Welcome to our CHEATfactor Game Review of Necropolis. We review the game and then factor in how the available cheats affect the overall game experience. For better or worse, our reviews will help you decide whether or not to use cheats when playing the game.
Reviewer's Note: This is a less than glowing review of Necropolis. Just when we finished this review developer Harebrained Schemes and publisher Namco Bandai announced a series of patches that would help with many of the problems listed in this review. While those patches should address many of the complaints this review still stands for the product that is currently available to purchase.
On paper everything about Necropolis, the long awaited dungeon crawler from developer Harebrained Schemes should work and it should work well. It combines the combat the Dark Souls series with the exploration of the Legend of Zelda and the randomness of a game like The Binding of Issac. Somewhere down the line though, Necropolis get's lost and even with the best ingredients; can't combine them to create a worthwhile recipe. Every time I found something I liked about Necropolis something else popped up to take me out of the experience two-fold. Necropolis has all of the makings of a modern classic but unfortunately it fails to capitalize on any of them, making for a disappointing, unremarkable experience.
Right from the start there's not much to Necropolis but it attempts to use it's vagueness and minimalistic style to it's advantage. You or you and three friends play as adventurers who, looking to claim riches starts at the top of a menacing structure and attempt to work their way down to it's core. Each floor is randomly generated and the lure is always better equipment, armor and resources. Necropolis hits so many of the industry buzz words that are so hot right now that it should be an easy sell and it starts off that well. I loved my first few play throughs and couldn't wait to get back into it as each time I played I found something new or learned new details about the game's intentionally vague story. It wasn't long though before Necropolis' cracks started showing.
That same vagueness that makes Necropolis a mystery initially ends up doing more to hurt the experience than it does to help. At the beginning of each play through you're given a brief rundown of the controls…and not much else. There's a tongue-in-cheek type of humor that permeates throughout Necropolis and while I usually appreciate that, Necropolis does not know when to quit and as a result doesn't give you the information you need to fully appreciate the experience it tries to create. Everything from the narrator to the item descriptions is done in the tongue-in-cheek style that does more to mock you than inform you. Sure, there's something to be said for experimenting with different items and combinations that you may find but when so few have actual visible differences it get's incredibly frustrating to have to make some of the choices the game asks you to. This isn't just for stuff like unlockables and items the game's crafting system, though easy to enough to figure out once you actually spend the time trying to, is horribly explained forcing you to spend time trying to figure out the systems, rather than exploring and engaging in combat.
And make no mistake about it, exploration and combat are where Necropolis unquestionably succeeds. Using a combination of light and heavy strikes ala the Souls series, Necropolis is at it's best when you and three other friends are wailing away at the enemies that haunt it's mysterious hallways. It could be said that the combat system in Necropolis is too much like Dark Souls since it really doesn't do much different at all. There's a stamina bar that will stop you from spamming opponents to no end and you'll have to learn to balance it with your attacks much like the Souls series but what really made Necropolis feel unique is how it's weapons and class systems play into the combat system. Having a sword means a different attack than having an axe and that means having a different strategy. It doesn't sound like much, in fact it sounds like something that every action game does but trust me, doing it in Necropolis feels different and most importantly it feels great.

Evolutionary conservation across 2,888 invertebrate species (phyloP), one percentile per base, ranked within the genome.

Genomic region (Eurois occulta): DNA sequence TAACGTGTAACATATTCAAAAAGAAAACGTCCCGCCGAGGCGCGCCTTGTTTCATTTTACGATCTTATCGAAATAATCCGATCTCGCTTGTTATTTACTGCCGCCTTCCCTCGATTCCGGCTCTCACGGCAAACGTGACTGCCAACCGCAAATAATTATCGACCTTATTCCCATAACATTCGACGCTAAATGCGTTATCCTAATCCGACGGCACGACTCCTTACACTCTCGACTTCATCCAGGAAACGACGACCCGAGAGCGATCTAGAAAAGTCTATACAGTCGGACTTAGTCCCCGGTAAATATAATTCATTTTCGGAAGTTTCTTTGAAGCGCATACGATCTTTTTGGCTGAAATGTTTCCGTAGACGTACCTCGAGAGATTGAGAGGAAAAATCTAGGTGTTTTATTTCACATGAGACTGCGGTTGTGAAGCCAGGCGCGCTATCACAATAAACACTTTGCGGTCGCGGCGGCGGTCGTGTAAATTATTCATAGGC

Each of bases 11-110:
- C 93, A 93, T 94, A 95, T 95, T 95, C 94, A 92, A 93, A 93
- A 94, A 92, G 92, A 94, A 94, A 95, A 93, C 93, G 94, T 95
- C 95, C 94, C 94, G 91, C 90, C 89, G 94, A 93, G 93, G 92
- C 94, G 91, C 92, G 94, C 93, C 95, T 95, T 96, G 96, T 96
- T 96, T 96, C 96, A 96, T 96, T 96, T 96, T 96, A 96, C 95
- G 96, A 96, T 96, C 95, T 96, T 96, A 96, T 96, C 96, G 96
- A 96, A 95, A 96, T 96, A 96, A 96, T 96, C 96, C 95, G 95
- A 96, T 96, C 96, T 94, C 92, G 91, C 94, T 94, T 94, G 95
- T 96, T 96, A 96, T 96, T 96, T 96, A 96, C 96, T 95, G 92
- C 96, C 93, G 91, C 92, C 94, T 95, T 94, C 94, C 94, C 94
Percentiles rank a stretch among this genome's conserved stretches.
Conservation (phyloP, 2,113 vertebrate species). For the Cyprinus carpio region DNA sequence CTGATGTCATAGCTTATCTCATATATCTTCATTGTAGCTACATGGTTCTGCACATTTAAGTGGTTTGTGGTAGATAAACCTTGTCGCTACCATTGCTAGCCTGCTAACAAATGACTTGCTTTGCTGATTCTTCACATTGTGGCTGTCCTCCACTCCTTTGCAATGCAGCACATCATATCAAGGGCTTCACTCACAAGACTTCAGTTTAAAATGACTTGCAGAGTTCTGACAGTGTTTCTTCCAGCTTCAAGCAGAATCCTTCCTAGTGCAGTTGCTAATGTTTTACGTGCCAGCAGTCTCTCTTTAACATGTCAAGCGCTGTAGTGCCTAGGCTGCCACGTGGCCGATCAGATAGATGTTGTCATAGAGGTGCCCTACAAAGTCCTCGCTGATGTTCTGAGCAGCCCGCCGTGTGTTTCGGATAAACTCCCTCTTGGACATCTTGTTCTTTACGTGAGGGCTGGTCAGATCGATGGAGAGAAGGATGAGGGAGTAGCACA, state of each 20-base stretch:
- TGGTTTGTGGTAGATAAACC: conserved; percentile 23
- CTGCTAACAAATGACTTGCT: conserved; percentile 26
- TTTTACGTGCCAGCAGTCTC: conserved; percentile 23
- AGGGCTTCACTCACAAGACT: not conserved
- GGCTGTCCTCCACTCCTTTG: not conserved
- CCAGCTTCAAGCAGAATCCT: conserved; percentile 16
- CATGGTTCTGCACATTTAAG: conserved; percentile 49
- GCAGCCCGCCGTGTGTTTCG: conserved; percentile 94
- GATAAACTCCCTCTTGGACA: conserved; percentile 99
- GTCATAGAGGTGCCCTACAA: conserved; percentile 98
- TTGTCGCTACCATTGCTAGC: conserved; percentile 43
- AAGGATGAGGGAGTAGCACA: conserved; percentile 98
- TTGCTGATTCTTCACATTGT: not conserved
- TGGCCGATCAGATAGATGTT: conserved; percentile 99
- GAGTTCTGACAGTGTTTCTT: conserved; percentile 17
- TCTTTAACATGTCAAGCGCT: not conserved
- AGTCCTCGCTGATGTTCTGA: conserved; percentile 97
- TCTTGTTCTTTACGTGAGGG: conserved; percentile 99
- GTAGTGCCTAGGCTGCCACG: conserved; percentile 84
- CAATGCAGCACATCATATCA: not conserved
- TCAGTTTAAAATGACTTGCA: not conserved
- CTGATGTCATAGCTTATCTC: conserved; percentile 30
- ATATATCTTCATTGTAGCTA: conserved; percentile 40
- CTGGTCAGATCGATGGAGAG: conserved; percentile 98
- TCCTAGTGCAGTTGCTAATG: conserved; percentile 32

Unfortunately there's not much to use the combat on in Necropolis. Ok, so maybe I should clarify that; there's not enough to use that combat on in Necropolis. This is a rouge like dungeon crawler, meaning that everything from the layout of it's dungeons to it's enemies and loot drops are completely randomized each time you play. On paper it's a great idea and so many games have done it well but unfortunately the pool that Necropolis pulls these resources from is seemingly too small as it's not long before the game repeats itself, and it does so a lot. The joy of any rogue like is that you never really know what you're going to encounter or how to deal with it but Necropolis feels like it shows all of it's content way too quickly and before long I was seeing the same bas guys, the same scenarios and the same loot. Even more disappointing is how cheap the game spawns some of this stuff. There's only one way in and one way out of each level of the Necropolis right? Then how come enemies keep spawning directly behind me? How come when I have to backtrack they are in areas that were cleared out already?
I wanted to like Necropolis. I wanted it to be the game that gets me through the summer draught. I can't, and it' not, not even close. Necropolis means well and there are times you may think you're falling in love with it, but before long it's design flaws and bugs will come up and remind you of just what you're playing. There's depth and challenge here but that does little to mask the thin experience, making Necropolis one of the most disappointing games in recent memory.